Livestock numbers are expected to rise 3% in the UK and 4% in Ireland, as a result of reduced imports from third countries and an increase in sheep meat prices. However, flocks will remain flat in southern Europe, and Spain should register a 9% drop in numbers, Idele said.
In France, Idele’s predictions went against previous forecasts from Eurostat, which said the French sheep flock would grow 2% in 2012. “Considering the significant number of ewes slaughtered in the spring of 2012 due to the drought, it is more realistic to predict a drop in sheep and slaughter numbers in 2012 (-2%),” said the institute, adding that French lamb consumption could also decline 2%.
In the UK, slaughterings should increase by 2% at least, strengthening Britain’s position on the export market, and leading to a potential 4% rise in shipments to the continent. UK imports will remain stable or decline slightly due to low supply from New Zealand, and sheep meat consumption could go down 0.5%.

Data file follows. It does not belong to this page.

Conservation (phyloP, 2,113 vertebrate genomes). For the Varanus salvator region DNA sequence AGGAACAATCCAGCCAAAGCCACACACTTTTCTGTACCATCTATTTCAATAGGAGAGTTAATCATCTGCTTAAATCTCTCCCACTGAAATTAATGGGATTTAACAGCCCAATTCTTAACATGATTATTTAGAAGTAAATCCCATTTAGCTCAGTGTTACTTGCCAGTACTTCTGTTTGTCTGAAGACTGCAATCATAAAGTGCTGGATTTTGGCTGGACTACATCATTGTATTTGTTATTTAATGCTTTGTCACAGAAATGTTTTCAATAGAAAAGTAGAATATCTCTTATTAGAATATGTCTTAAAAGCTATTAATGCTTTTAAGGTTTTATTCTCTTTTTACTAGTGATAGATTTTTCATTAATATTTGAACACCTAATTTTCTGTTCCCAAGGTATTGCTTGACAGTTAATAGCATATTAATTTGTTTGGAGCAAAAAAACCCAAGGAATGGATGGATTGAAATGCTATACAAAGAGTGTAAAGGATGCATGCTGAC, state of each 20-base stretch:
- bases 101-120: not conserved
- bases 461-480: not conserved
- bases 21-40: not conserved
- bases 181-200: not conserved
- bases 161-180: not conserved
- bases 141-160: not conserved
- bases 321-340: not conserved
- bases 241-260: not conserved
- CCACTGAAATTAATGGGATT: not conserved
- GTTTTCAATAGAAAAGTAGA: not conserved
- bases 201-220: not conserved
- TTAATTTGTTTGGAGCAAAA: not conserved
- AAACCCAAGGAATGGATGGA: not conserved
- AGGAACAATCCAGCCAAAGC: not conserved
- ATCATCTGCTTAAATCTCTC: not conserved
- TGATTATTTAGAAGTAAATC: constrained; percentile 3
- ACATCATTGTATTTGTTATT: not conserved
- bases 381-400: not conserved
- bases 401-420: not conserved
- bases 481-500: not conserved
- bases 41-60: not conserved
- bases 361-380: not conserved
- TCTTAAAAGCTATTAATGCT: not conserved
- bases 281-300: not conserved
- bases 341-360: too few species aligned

In Ireland, higher sheep numbers should lead to a 4% increase in meat production, though levels will stay much lower than in the mid-2000s. A similar 4% increase is forecast in exports.
In Spain, slaughterings are expected to drop 3% due to lower supply, which will result in a 5% decrease in exports despite continued demand, Idele pointed out.
The organisation expects Australasia exports to remain limited, despite a recovery in sheep numbers. At the same time, growing demand from Asia should create opportunities for EU exporters.
These market conditions should support meat prices, which the institute believes will grow 2% in 2012.